Daily Plant Masthead

Volume XXXX, Number 6630
Monday, Aug 08, 2016


Jonathan Kuhn

New York City’s parks are home to the most extensive public outdoor museum in the nation—its collection of art and monuments. Located in all five boroughs from neighborhood parks to civic centers, the art and antiquities includes work in a range of styles, many serving as permanent reminders of people and events which shaped our history and heritage. Others may be admired for their pure aesthetic value.

Preserving this collection is a year-round mission, but each summer for the past 20, the Citywide Monuments Conservation Program (CMCP) has conducted an intensive conservation and training program sponsored by private donations. Since 1997 more than 100 interns have conserved more than 75 major monuments and artworks, and maintained (often annually) more than 100 sites.

The field conservation operation is directed this summer by long-time Parks conservation manager John Saunders. Two experienced apprentices with graduate-level training in historic preservation and metal work, Kristen Munchheimer and Dorothy Cheng, have participated in this 10-week program. Both have come a great distance to gain valuable up-close experience in New York City--Kristen travelling from her home in Berlin, while Dorothy hails from Seattle, Washington.

Working throughout the city, in often tropical conditions and physically challenging situations, these field apprentices have carried out a diverse range of projects, receiving hands-on training in bronze and stone conservation, including condition assessments, corrosion removal, patination, application of protective coatings, and masonry cleaning and repair. A collection overview on day one introduced the interns to how the collection evolved, its meaning and materials.

The early weeks of the summer saw a potpourri of monuments care at numerous locations, as the team performed preservation work and preventative care at more than two dozen sites, including a cluster of contemporary and historical artworks in Harlem parks, and a series of major statuary along Riverside Drive. Statues of Lafayette, Washington and the Independence Flagstaff in Union Square were cleaned and recoated prior to the July 4th holiday. Just before Gay Pride weekend the conservation team reapplied a specially-formulated white lacquer renewed George Segal’s Gay Liberation in Christopher Park—a project that took on added significance in the wake of the gay night-club slayings in Orlando, and the designation of the park as a National Historic Monument by President Obama.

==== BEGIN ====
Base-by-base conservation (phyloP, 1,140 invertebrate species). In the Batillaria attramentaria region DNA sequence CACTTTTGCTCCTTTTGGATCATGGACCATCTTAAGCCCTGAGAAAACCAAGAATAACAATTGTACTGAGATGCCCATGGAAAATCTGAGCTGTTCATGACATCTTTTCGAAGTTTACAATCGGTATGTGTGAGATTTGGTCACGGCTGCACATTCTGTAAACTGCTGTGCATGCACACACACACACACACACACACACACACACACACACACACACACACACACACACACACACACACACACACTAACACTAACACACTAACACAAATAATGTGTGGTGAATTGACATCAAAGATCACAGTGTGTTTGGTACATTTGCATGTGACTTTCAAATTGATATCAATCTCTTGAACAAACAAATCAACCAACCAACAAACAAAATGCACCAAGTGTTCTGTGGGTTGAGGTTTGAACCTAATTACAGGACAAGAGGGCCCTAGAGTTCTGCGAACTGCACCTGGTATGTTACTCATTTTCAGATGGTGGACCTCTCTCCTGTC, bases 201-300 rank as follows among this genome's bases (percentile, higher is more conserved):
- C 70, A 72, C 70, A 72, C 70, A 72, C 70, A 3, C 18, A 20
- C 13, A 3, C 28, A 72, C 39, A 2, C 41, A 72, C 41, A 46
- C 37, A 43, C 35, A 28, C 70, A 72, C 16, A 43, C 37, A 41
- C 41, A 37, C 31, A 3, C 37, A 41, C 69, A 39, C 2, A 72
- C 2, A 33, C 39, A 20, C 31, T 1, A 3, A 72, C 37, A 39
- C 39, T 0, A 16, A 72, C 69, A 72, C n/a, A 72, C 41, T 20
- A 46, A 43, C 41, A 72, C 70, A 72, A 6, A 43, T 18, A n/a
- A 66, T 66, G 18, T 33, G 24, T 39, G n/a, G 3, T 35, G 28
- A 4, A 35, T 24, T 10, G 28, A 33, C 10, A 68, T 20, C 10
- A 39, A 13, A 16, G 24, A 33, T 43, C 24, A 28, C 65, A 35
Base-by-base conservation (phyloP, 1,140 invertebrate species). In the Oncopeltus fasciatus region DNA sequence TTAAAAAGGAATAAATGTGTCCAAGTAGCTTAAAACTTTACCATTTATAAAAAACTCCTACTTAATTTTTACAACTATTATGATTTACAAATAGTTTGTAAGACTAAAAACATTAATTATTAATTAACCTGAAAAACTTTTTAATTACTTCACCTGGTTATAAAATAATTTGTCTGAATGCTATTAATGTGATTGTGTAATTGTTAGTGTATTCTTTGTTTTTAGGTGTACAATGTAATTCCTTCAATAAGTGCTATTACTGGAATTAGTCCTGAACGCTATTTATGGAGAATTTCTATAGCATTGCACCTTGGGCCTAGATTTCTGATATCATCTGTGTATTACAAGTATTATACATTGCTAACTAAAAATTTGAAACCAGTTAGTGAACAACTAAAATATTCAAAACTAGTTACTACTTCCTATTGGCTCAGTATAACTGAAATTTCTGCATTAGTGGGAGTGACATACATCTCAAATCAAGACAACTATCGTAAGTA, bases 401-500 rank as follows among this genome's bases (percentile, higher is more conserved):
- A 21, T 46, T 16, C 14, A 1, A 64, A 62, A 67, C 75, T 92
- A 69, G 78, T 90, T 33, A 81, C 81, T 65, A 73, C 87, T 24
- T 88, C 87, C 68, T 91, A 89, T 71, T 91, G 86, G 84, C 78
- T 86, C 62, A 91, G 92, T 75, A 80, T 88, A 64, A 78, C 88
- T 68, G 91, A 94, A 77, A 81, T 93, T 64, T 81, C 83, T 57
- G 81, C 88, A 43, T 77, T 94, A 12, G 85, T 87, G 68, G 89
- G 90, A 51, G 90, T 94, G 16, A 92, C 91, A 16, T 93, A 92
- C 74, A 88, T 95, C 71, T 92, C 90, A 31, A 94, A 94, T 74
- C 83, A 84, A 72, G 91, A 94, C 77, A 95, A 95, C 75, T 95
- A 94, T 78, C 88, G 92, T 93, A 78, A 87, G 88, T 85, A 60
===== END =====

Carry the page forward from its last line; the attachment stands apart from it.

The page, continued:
In Brooklyn General Warren’s replica of a long-missing sword, sculpted and installed earlier in the year, was patinated to match the sculpture, and the entire piece was stripped of its failing lacquer coating, and refinished with wax. Other statues in and around Prospect Park also received treatment. The landmark Washington Square Arch received a week of attention including removal of bio-growth and soiling, and sounding fragile marble details for structural stability. Much of the work was undertaken from an 80-foot lift, a job not for the faint of heart or prone to vertigo.

Staff and interns next set their sights on the elaborate Verdi Monument on Manhattan’s Upper West Side. Erected in 1906, and honoring the famed composer, its stepped cylindrical pedestal supports a portrait sculpture of Verdi surrounded by personifications of four operatic characters. The group conducted masonry repairs, repointed failed mortar joints, removed algae imbedded in the porous stone, in-painted inscriptions and chemical consolidation to strengthen its structural integrity.

This past week was dedicated to reviving the Chief Nimham Monument in Van Cortlandt Park, a cairn of natural boulders that honors the heroic Native American chief and the Stockbridge Indians massacred by the British nearby while in service of the Colonial army. Using hand tools the crew removed compromised and eroded mortar, reset stones, and re-mortared, improving the structural stability and aesthetic appearance. The landscape is slated for a capital upgrade in 2017.

The season concludes with dedicated efforts at a variety of far-flung sites. Their journeys coincide with the recent posting on the NYC Parks website of an interactive map of all monuments and public art. Three historic statues from Tompkinsville to Snug Harbor were treated on Staten Island. A trio of historic portrait sculptures to President Chester A. Arthur, Senator Roscoe Conkling and Secretary of State William Seward will receive attention, as will bronze statues in East New York and Crown Heights, Brooklyn. The team ventures to Verona, New Jersey to make molds of a bayonet and plaque from a bronze “doughboy” that is “twin” to one long stored from Highbridge, and these will be used to cast replicas of missing components of our sculpture, slated to be restored and reinstalled at long last in 2017.

The summer intern educational experience has been enhanced with relevant field trips to the historic Modern Art Foundry in Astoria to witness a bronze “pour”, the Stony Creek granite quarry (which provided stone for the Brooklyn Bridge, the recently built Battery seating wall, and 15 park monuments), an insider tour of the Frick Art Reference Library, and a studio visit with a leading contemporary artist, Tony Matelli.

The program would not exist were it not for the generosity of sponsors who augment the City’s commitment. These private benefactors are essential to sustaining the program, and ensuring that the collection shines.

Submitted by Jonathan Kuhn, Director, Art & Antiquities


“Discipline is the bridge between goals and accomplishment.” Jim Rohn (1930 - 2009)

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